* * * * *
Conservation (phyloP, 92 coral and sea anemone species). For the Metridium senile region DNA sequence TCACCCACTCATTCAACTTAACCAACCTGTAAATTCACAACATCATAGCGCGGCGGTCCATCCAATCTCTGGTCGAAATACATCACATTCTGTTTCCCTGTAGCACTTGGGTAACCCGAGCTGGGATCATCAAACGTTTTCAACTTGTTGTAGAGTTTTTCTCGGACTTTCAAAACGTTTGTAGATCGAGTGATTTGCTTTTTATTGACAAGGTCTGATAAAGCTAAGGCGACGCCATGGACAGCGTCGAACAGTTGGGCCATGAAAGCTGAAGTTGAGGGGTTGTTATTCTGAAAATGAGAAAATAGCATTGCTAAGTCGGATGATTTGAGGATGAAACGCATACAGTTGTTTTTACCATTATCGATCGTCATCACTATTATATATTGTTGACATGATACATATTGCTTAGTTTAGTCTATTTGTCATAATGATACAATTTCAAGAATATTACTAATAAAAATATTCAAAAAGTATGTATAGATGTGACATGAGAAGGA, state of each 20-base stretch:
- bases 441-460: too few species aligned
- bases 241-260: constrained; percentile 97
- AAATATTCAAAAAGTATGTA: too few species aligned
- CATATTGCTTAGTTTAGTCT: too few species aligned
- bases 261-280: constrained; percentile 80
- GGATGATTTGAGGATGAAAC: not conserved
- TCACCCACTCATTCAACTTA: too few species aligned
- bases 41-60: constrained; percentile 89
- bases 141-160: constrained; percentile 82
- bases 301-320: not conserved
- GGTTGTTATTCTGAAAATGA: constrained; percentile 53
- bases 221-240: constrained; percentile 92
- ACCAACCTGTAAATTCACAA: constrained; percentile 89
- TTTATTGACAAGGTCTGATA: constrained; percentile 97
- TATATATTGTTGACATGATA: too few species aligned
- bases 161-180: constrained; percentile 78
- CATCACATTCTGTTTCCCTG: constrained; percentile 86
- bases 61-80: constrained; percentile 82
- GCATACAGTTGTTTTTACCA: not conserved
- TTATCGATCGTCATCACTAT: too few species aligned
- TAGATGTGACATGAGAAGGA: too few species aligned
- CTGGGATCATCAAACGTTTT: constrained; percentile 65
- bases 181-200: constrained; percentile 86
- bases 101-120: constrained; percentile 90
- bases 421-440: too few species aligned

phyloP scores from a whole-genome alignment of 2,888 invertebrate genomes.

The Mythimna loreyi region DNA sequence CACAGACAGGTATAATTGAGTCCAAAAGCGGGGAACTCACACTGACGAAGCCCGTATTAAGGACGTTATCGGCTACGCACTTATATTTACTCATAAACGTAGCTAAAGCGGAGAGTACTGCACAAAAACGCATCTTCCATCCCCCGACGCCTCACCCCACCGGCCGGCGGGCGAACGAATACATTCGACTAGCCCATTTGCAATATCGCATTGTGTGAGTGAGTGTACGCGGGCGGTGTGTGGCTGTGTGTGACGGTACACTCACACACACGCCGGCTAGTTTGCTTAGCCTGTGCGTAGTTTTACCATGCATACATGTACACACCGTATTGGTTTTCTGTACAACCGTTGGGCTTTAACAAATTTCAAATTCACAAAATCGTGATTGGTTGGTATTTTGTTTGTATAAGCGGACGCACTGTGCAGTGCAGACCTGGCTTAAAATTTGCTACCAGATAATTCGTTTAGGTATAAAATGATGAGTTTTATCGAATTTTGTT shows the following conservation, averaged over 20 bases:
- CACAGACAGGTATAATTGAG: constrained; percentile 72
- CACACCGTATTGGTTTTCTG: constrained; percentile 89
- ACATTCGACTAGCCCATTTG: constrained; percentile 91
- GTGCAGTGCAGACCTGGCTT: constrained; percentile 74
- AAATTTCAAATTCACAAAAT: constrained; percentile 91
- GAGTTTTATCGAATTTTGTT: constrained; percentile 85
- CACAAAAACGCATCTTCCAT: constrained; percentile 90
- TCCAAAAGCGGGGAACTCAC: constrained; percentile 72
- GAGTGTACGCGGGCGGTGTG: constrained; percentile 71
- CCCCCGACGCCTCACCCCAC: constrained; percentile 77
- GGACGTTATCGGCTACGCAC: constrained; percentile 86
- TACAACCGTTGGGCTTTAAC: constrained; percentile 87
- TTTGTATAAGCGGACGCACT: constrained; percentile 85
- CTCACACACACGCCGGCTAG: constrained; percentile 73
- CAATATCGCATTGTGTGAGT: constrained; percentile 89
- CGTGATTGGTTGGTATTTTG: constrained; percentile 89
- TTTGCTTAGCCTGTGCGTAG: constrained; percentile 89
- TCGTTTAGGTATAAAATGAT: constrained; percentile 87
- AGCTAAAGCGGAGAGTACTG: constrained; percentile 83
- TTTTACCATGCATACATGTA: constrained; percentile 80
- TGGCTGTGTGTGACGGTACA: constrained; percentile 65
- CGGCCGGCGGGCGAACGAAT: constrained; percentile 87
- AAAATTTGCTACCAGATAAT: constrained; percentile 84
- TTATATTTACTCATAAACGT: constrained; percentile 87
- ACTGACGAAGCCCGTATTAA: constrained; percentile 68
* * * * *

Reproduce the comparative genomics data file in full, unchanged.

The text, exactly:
Conservation (phyloP, 92 coral and sea anemone species). For the Metridium senile region DNA sequence TCACCCACTCATTCAACTTAACCAACCTGTAAATTCACAACATCATAGCGCGGCGGTCCATCCAATCTCTGGTCGAAATACATCACATTCTGTTTCCCTGTAGCACTTGGGTAACCCGAGCTGGGATCATCAAACGTTTTCAACTTGTTGTAGAGTTTTTCTCGGACTTTCAAAACGTTTGTAGATCGAGTGATTTGCTTTTTATTGACAAGGTCTGATAAAGCTAAGGCGACGCCATGGACAGCGTCGAACAGTTGGGCCATGAAAGCTGAAGTTGAGGGGTTGTTATTCTGAAAATGAGAAAATAGCATTGCTAAGTCGGATGATTTGAGGATGAAACGCATACAGTTGTTTTTACCATTATCGATCGTCATCACTATTATATATTGTTGACATGATACATATTGCTTAGTTTAGTCTATTTGTCATAATGATACAATTTCAAGAATATTACTAATAAAAATATTCAAAAAGTATGTATAGATGTGACATGAGAAGGA, state of each 20-base stretch:
- bases 441-460: too few species aligned
- bases 241-260: constrained; percentile 97
- AAATATTCAAAAAGTATGTA: too few species aligned
- CATATTGCTTAGTTTAGTCT: too few species aligned
- bases 261-280: constrained; percentile 80
- GGATGATTTGAGGATGAAAC: not conserved
- TCACCCACTCATTCAACTTA: too few species aligned
- bases 41-60: constrained; percentile 89
- bases 141-160: constrained; percentile 82
- bases 301-320: not conserved
- GGTTGTTATTCTGAAAATGA: constrained; percentile 53
- bases 221-240: constrained; percentile 92
- ACCAACCTGTAAATTCACAA: constrained; percentile 89
- TTTATTGACAAGGTCTGATA: constrained; percentile 97
- TATATATTGTTGACATGATA: too few species aligned
- bases 161-180: constrained; percentile 78
- CATCACATTCTGTTTCCCTG: constrained; percentile 86
- bases 61-80: constrained; percentile 82
- GCATACAGTTGTTTTTACCA: not conserved
- TTATCGATCGTCATCACTAT: too few species aligned
- TAGATGTGACATGAGAAGGA: too few species aligned
- CTGGGATCATCAAACGTTTT: constrained; percentile 65
- bases 181-200: constrained; percentile 86
- bases 101-120: constrained; percentile 90
- bases 421-440: too few species aligned

phyloP scores from a whole-genome alignment of 2,888 invertebrate genomes.

The Mythimna loreyi region DNA sequence CACAGACAGGTATAATTGAGTCCAAAAGCGGGGAACTCACACTGACGAAGCCCGTATTAAGGACGTTATCGGCTACGCACTTATATTTACTCATAAACGTAGCTAAAGCGGAGAGTACTGCACAAAAACGCATCTTCCATCCCCCGACGCCTCACCCCACCGGCCGGCGGGCGAACGAATACATTCGACTAGCCCATTTGCAATATCGCATTGTGTGAGTGAGTGTACGCGGGCGGTGTGTGGCTGTGTGTGACGGTACACTCACACACACGCCGGCTAGTTTGCTTAGCCTGTGCGTAGTTTTACCATGCATACATGTACACACCGTATTGGTTTTCTGTACAACCGTTGGGCTTTAACAAATTTCAAATTCACAAAATCGTGATTGGTTGGTATTTTGTTTGTATAAGCGGACGCACTGTGCAGTGCAGACCTGGCTTAAAATTTGCTACCAGATAATTCGTTTAGGTATAAAATGATGAGTTTTATCGAATTTTGTT shows the following conservation, averaged over 20 bases:
- CACAGACAGGTATAATTGAG: constrained; percentile 72
- CACACCGTATTGGTTTTCTG: constrained; percentile 89
- ACATTCGACTAGCCCATTTG: constrained; percentile 91
- GTGCAGTGCAGACCTGGCTT: constrained; percentile 74
- AAATTTCAAATTCACAAAAT: constrained; percentile 91
- GAGTTTTATCGAATTTTGTT: constrained; percentile 85
- CACAAAAACGCATCTTCCAT: constrained; percentile 90
- TCCAAAAGCGGGGAACTCAC: constrained; percentile 72
- GAGTGTACGCGGGCGGTGTG: constrained; percentile 71
- CCCCCGACGCCTCACCCCAC: constrained; percentile 77
- GGACGTTATCGGCTACGCAC: constrained; percentile 86
- TACAACCGTTGGGCTTTAAC: constrained; percentile 87
- TTTGTATAAGCGGACGCACT: constrained; percentile 85
- CTCACACACACGCCGGCTAG: constrained; percentile 73
- CAATATCGCATTGTGTGAGT: constrained; percentile 89
- CGTGATTGGTTGGTATTTTG: constrained; percentile 89
- TTTGCTTAGCCTGTGCGTAG: constrained; percentile 89
- TCGTTTAGGTATAAAATGAT: constrained; percentile 87
- AGCTAAAGCGGAGAGTACTG: constrained; percentile 83
- TTTTACCATGCATACATGTA: constrained; percentile 80
- TGGCTGTGTGTGACGGTACA: constrained; percentile 65
- CGGCCGGCGGGCGAACGAAT: constrained; percentile 87
- AAAATTTGCTACCAGATAAT: constrained; percentile 84
- TTATATTTACTCATAAACGT: constrained; percentile 87
- ACTGACGAAGCCCGTATTAA: constrained; percentile 68